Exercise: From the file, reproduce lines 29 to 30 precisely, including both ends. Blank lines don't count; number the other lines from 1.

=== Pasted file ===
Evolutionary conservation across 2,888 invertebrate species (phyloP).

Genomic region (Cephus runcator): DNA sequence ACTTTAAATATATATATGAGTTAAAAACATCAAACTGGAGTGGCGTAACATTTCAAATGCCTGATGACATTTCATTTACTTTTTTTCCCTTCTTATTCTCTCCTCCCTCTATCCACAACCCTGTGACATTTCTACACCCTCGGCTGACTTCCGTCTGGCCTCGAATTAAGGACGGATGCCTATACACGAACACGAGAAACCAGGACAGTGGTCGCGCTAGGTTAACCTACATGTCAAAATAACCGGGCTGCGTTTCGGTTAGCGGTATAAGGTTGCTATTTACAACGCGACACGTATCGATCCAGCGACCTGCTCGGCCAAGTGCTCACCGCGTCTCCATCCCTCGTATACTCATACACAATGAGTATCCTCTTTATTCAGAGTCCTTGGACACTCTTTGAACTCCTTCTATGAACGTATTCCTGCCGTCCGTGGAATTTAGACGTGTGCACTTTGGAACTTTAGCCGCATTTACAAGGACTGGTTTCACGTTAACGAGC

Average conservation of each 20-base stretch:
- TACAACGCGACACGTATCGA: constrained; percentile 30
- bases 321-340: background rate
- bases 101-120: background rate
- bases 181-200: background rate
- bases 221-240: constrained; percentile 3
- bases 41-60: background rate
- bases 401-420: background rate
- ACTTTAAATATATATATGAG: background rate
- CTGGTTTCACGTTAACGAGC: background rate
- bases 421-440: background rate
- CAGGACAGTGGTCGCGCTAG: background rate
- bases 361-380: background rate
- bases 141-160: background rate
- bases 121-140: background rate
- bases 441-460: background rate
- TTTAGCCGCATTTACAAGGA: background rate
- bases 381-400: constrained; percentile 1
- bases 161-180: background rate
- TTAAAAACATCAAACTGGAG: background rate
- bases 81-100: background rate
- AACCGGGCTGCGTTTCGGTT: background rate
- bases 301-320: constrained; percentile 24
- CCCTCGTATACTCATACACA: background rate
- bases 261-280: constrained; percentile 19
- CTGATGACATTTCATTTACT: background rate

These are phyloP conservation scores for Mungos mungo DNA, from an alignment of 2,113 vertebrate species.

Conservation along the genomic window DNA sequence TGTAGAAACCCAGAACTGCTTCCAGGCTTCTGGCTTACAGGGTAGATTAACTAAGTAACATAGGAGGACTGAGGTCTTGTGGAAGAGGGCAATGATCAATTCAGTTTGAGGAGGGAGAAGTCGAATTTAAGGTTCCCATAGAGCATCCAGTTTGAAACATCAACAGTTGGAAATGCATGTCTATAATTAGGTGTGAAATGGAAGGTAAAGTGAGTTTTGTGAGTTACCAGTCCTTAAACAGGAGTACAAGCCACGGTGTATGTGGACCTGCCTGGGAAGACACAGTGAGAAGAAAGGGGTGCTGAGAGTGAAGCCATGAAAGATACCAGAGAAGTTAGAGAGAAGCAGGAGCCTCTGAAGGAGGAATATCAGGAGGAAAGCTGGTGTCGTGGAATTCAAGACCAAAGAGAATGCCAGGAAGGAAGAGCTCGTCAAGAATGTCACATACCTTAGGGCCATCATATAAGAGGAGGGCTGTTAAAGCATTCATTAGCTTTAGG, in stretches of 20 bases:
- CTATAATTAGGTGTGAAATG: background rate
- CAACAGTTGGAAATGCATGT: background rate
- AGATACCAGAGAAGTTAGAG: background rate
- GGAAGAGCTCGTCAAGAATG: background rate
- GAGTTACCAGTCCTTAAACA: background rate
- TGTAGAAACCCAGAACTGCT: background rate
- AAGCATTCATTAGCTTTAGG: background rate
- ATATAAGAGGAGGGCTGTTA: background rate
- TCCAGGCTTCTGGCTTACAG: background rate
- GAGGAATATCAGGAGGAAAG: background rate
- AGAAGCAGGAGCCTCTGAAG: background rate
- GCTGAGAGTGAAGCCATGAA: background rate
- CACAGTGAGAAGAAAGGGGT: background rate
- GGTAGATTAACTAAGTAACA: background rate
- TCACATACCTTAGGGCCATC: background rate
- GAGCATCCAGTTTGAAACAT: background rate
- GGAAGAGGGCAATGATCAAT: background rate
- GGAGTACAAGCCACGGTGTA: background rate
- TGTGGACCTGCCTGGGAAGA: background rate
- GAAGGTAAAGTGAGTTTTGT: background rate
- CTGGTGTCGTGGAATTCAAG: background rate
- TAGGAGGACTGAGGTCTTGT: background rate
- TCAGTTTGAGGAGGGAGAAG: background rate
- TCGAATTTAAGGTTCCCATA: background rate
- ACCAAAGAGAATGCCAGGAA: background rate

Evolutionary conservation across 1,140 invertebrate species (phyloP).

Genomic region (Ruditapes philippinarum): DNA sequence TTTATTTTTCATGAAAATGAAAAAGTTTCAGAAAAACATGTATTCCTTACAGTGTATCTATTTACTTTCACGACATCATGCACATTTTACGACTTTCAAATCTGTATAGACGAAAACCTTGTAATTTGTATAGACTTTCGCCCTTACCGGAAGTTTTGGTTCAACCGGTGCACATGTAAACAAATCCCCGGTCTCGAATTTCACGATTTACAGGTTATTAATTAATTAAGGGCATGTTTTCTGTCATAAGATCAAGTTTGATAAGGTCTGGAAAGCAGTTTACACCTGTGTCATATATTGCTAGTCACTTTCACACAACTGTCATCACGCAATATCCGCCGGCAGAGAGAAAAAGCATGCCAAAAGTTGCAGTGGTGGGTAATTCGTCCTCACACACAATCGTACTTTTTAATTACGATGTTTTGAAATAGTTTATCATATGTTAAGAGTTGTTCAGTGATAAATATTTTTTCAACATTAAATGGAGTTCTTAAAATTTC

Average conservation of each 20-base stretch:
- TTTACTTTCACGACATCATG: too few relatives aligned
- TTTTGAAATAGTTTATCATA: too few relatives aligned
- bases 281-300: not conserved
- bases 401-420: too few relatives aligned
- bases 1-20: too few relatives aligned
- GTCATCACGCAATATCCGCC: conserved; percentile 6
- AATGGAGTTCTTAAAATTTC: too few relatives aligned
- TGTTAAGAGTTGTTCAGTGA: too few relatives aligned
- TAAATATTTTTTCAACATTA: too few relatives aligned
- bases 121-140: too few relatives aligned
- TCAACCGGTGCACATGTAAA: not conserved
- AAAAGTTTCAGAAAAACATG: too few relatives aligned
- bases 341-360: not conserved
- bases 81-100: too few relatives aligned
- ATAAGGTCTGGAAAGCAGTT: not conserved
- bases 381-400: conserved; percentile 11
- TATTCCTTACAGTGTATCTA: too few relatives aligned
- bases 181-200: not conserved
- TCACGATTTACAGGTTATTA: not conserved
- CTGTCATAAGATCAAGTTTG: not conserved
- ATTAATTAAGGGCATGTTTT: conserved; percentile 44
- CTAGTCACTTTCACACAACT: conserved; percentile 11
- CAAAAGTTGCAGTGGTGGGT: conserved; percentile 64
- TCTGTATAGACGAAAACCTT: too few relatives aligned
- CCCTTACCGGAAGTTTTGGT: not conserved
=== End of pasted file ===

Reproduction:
These are phyloP conservation scores for Mungos mungo DNA, from an alignment of 2,113 vertebrate species.

Conservation along the genomic window DNA sequence TGTAGAAACCCAGAACTGCTTCCAGGCTTCTGGCTTACAGGGTAGATTAACTAAGTAACATAGGAGGACTGAGGTCTTGTGGAAGAGGGCAATGATCAATTCAGTTTGAGGAGGGAGAAGTCGAATTTAAGGTTCCCATAGAGCATCCAGTTTGAAACATCAACAGTTGGAAATGCATGTCTATAATTAGGTGTGAAATGGAAGGTAAAGTGAGTTTTGTGAGTTACCAGTCCTTAAACAGGAGTACAAGCCACGGTGTATGTGGACCTGCCTGGGAAGACACAGTGAGAAGAAAGGGGTGCTGAGAGTGAAGCCATGAAAGATACCAGAGAAGTTAGAGAGAAGCAGGAGCCTCTGAAGGAGGAATATCAGGAGGAAAGCTGGTGTCGTGGAATTCAAGACCAAAGAGAATGCCAGGAAGGAAGAGCTCGTCAAGAATGTCACATACCTTAGGGCCATCATATAAGAGGAGGGCTGTTAAAGCATTCATTAGCTTTAGG, in stretches of 20 bases: